In a recession, you need to make smart money decisions.
Dropping prices is one of the worst choices you can make.
It’s so, so tempting in this economy to price low in order to get what little work is going around. It’s also the fast track to bankruptcy.
First of all, let me say that I remain convinced that this economy will rebound quickly as soon as we all get over the shock of how fast it imploded. I predict that even if we are not back to the levels we were a year and a half ago, by summer this year we should be back to a place where credit is freed up and money is moving through the economy again. Until then, what do we do?
We don’t drop our prices.
I’ll let you in on a little secret. Here at EstiMate, sales have been slower just as they have throughout the economy. Not hugely slower, but enough that we have been asking ourselves, “how can we bring more value to our customers, and at the same time increase sales?”
It would be tempting to slash our prices and have a quick sale. But we never would … been there, done that, both in the sign business and in the software business. Why not? Well, first, it would be a slap in the face to the thousands of shops that have paid full price. Second, there are more creative solutions. Third, it would destroy profitability.
Remember: A Linear Decrease In Price Causes An Exponential Increase In Time
“Mark, I’ve got plenty of time! I can’t seem to find much work right now, so who cares if my prices are less, I need the work!”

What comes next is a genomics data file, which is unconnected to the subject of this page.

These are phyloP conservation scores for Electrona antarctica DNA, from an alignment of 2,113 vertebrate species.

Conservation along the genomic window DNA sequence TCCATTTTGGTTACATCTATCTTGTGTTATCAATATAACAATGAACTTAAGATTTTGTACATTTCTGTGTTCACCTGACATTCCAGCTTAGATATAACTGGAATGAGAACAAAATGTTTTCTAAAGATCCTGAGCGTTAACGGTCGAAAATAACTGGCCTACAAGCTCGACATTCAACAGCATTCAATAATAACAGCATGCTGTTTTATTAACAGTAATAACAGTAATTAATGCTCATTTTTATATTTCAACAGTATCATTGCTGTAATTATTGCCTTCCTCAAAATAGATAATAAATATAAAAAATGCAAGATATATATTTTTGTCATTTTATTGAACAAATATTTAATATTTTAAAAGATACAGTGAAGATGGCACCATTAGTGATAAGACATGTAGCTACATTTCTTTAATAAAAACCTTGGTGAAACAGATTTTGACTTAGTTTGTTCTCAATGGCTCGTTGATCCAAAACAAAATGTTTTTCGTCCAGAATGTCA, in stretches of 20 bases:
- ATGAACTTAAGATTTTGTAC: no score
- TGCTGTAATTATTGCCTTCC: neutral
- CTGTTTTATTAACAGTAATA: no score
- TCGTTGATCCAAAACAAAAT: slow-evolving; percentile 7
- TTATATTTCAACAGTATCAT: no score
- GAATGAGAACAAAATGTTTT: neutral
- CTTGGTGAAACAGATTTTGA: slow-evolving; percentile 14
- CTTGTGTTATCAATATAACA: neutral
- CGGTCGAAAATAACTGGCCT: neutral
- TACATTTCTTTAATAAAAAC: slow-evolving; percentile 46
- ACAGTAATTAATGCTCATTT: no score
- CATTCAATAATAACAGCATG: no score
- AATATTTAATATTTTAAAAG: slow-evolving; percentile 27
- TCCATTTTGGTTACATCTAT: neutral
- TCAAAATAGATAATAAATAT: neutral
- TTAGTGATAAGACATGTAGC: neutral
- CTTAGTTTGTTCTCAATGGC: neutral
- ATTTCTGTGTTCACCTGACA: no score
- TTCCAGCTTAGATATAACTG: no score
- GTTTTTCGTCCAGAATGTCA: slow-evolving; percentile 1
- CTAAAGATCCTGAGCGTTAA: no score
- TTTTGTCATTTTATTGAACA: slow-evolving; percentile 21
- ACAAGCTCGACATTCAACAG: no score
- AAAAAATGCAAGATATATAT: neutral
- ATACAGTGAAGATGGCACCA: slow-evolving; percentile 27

I hear you.
You’re heading for bankruptcy if you think that way, though, and I hope very much that by the end of this article I can help you see things my way.
Let me give you a simple example of what I mean. Let’s say you have a sign project that you would normally bid at $750, and your profit on that job is $200 after everything is taken into consideration - overhead, taxes, materials, and the rest.
Today, you might bid that job for $650 because “you need the work.”
If you really study that, your take on that job was not the $750 — but the $200 profit. Which has now been cut in half.
“Yeah, but Mark, it’s $100!”
I know. But you needed the $200, which you know from looking at your monthly expenses. And now, you’re stuck. Here’s the kicker: it’s not the $100 difference that matters. What matters is the fact that you now have to make two signs for $650 instead of one sign for $750 to break even.
Please, reread that. Take a minute and let it sink in. Actually, I’ll say it again.
What matters is the fact that you now have to make two signs for $650 instead of one sign for $750 to break even.
Assuming that job would take you 6 hours, you now have to invest 12 … not to mention that you have to find the second sign job in a work-scarce economy, and you’ve killed 6 hours of your time that could have been spent finding profitable work.
The Paradox of Time
We all have the same number of hours in the day – you, me, and Tim Ferriss. It’s how we use those hours that counts.
I know you’ve heard that before, but think about it. Would you rather spend that time doing cheapo project after cheapo project, or would you rather do a few choice – and highly profitable – jobs, while using the rest of the time you have to pursue other lucrative projects, take some time for yourself, and maintain your standard of living despite the economic “crisis” we’re in?
The easiest way to make sure you follow these principles and not get caught up in a spiral of fear and doubt is to take a deep breath and control your thoughts.
Economic fear leads to some very bad decisions. Don’t let cutting prices be one of yours.